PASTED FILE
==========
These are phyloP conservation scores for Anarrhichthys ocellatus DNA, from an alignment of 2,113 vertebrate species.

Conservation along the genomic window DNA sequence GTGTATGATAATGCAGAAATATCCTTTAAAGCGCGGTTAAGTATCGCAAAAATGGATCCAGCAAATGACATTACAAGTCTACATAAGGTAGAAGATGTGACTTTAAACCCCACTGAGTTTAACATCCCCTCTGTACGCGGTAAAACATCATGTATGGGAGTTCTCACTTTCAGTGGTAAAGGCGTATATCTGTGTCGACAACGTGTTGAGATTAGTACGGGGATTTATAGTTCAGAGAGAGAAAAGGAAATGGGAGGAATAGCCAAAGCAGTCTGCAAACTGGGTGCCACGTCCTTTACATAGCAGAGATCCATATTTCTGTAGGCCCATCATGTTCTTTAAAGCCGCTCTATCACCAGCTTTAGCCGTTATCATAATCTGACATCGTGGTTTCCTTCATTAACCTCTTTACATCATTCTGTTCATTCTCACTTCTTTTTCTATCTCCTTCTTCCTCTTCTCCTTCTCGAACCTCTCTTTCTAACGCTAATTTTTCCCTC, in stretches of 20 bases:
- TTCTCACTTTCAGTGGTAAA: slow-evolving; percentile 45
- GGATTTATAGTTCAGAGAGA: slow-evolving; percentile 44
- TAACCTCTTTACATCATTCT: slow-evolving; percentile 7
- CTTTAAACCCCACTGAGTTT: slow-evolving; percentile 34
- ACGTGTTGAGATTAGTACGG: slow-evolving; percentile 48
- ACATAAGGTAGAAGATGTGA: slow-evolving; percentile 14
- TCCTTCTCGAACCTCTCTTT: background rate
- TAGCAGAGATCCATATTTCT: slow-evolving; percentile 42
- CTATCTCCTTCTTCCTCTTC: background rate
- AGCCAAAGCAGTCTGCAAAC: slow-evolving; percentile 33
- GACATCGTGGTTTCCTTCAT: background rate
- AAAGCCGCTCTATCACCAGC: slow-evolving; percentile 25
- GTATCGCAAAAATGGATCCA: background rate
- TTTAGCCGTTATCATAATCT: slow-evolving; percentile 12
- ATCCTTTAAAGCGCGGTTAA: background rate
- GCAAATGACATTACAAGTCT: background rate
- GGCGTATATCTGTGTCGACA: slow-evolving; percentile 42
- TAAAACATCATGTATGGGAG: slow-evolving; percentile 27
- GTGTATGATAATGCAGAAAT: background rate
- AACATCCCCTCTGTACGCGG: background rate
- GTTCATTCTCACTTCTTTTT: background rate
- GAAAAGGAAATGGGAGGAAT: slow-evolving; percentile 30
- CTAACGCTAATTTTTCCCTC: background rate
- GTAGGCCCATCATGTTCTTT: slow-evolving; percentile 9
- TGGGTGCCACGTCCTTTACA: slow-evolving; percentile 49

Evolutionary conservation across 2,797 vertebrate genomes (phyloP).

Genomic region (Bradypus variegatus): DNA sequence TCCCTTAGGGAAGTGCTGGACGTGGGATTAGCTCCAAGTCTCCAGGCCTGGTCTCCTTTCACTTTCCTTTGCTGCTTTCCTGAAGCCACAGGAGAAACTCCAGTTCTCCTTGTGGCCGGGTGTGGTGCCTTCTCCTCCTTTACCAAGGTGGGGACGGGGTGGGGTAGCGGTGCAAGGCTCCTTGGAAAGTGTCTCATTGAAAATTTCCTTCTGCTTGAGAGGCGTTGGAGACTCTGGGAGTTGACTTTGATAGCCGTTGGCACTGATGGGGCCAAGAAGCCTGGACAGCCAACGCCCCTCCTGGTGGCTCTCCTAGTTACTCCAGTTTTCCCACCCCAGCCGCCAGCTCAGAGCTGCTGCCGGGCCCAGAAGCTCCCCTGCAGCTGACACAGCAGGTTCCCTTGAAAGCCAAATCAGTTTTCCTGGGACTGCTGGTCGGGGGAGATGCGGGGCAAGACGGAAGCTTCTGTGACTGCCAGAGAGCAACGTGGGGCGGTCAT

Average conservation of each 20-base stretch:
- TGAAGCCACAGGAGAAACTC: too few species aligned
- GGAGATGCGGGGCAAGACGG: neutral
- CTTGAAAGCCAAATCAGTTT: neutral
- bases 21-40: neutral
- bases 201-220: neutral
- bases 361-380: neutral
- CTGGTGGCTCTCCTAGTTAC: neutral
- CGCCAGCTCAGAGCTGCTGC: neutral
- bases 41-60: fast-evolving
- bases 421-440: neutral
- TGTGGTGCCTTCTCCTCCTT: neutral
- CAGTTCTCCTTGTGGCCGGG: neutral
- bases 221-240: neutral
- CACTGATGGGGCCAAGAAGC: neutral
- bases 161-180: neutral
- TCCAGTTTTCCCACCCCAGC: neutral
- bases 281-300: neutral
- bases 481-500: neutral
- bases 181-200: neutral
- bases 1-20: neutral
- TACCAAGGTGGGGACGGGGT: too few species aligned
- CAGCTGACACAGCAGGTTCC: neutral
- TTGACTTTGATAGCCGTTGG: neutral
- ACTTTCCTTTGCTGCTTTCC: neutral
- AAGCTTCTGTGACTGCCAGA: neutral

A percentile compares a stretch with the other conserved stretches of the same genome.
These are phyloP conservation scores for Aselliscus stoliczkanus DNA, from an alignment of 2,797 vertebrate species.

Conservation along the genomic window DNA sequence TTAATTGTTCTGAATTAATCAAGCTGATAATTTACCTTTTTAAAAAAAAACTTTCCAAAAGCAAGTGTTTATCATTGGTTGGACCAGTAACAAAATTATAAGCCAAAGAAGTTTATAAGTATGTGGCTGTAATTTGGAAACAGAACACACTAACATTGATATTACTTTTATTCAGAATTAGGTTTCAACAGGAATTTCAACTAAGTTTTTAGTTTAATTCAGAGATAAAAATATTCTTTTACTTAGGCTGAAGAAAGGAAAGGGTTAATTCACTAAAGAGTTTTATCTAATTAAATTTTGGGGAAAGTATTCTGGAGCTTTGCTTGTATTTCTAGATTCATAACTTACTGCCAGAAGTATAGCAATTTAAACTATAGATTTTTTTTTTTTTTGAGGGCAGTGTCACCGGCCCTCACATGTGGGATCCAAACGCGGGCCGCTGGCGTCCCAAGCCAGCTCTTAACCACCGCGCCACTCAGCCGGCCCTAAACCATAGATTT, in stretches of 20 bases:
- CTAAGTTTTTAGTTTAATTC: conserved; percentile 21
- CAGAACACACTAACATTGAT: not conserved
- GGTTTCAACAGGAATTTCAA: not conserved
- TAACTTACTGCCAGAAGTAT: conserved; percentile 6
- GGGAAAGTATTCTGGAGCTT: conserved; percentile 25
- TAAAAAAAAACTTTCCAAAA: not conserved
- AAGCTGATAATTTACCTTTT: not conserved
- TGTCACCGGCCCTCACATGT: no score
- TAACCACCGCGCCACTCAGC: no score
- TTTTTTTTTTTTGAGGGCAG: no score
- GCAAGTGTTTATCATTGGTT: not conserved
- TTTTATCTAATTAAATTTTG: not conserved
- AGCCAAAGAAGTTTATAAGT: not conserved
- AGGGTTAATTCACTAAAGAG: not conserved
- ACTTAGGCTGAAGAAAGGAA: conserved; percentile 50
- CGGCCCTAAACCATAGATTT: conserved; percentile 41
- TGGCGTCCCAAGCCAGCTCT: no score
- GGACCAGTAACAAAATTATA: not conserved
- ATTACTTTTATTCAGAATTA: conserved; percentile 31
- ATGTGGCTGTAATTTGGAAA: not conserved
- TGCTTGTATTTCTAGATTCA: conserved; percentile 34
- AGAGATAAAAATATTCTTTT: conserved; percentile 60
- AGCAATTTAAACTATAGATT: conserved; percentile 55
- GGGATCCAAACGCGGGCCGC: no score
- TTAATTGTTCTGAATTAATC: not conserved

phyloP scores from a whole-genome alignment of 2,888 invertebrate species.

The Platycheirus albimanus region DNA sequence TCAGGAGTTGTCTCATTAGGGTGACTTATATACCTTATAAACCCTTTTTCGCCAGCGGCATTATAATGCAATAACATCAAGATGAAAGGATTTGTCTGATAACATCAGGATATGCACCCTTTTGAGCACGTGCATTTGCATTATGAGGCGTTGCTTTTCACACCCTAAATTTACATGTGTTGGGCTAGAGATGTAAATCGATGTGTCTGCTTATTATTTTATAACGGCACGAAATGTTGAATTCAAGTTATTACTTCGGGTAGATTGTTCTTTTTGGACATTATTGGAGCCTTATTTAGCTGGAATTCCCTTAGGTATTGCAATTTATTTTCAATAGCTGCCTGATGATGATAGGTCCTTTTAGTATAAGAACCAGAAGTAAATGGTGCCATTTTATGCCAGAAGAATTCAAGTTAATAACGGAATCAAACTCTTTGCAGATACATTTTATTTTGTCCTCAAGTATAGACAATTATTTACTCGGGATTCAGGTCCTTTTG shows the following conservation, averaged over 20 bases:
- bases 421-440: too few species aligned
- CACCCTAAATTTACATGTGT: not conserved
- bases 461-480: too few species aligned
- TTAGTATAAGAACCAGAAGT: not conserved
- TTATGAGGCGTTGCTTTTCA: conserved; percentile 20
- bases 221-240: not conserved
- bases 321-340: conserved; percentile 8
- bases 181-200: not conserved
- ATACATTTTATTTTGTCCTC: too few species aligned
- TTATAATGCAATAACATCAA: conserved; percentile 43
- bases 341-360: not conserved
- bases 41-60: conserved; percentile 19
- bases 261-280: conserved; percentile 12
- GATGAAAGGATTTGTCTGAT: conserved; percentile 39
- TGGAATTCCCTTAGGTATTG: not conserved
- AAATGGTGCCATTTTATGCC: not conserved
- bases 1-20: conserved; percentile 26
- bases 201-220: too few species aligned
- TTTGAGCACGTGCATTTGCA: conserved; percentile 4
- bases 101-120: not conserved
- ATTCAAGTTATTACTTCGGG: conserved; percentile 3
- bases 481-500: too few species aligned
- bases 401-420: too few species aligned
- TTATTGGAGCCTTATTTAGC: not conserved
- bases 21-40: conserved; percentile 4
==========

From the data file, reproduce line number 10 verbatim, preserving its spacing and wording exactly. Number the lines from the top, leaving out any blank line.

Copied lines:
- TAGCAGAGATCCATATTTCT: slow-evolving; percentile 42